>economics. And what applies to prices also
>applies to wages.
>NB: Due to changes in the way stats are reported
>the effects of these spending changes aren't
>immediately obvious on little economic
>indicators like 'inflation' and the 'cost of
>living' and the like any more.
>6. The government has been progressively
>reducing services whilst the tax take has been
>increasing ... and when people add the 'user
>pays' amounts on top of their tax bills they are
>starting to get disillusioned with government
>and rationalist economics. Little numbers like
>education, child care, health and the like take
>up ever increasing amounts of our private
>budgets and ever lessening amounts of the public
>7. Rationalist economics by definition means
>that the connection between people and other
>people tends to lessen, and that it more often
>than not becomes a politics of self interest
>Some of these trends were inevitable ... some
>were proposed purely on an ideological basis.
>Some are the result of 'globalisation', others
>can be laid at the foot of changes in culture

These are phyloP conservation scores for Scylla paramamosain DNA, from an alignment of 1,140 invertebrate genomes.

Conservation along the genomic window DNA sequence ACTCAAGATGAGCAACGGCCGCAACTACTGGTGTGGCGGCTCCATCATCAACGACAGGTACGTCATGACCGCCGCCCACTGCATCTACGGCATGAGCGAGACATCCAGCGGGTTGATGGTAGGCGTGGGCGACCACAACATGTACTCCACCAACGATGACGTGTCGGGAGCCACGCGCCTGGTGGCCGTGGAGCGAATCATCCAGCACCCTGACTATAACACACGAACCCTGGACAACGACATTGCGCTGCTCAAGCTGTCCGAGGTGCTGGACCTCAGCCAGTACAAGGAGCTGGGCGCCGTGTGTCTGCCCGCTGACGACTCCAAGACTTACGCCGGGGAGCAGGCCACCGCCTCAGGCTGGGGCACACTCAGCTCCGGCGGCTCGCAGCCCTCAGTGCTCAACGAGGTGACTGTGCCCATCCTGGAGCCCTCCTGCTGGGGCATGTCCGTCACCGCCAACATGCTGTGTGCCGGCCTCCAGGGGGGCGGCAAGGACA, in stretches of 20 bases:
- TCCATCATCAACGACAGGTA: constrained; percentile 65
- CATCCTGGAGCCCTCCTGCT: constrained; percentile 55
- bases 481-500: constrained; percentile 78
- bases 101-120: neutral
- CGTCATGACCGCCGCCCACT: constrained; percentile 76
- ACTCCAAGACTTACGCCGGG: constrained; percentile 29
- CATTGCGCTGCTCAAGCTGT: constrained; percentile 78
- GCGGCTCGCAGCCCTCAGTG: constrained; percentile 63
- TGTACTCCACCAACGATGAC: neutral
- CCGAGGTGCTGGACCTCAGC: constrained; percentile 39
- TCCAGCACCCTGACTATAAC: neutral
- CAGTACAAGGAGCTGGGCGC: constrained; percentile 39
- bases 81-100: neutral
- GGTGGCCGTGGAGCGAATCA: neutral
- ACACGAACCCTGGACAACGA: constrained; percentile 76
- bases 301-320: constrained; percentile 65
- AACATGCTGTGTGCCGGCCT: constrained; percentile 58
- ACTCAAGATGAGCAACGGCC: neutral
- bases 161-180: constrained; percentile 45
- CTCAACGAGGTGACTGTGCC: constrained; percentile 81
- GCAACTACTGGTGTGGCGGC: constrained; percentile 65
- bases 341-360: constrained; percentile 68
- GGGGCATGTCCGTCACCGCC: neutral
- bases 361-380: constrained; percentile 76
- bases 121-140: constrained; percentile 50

>But nothing cultural or economic or political is written in stone.
>Now there's an inevitable reaction against all
>that ... people (particularly those in the ever
>squeezed middle class) are beginning to value
>their time and leisure and family and the like
>more than they did. People are deciding that the
>reduction of some core services, or the increase
>in housing prices, or the reduction in bank
>interest and increase in charges, or the
>increase in charges for core utilities or
>whatever require some form of monetary
>compensation (tax conessions etc) just to keep
>themselves on the treadmill without going
>I don't find that really surprising.
>One solution to that (and one which I disagree
>with BTW - because it's temporary at best,
>because it brings on problems of its own) is an
>increase in wages or better conditions. Hence
>unions find their membership more willing to
>take action to achieve those better conditions
>... and collective bargaining comes to the fore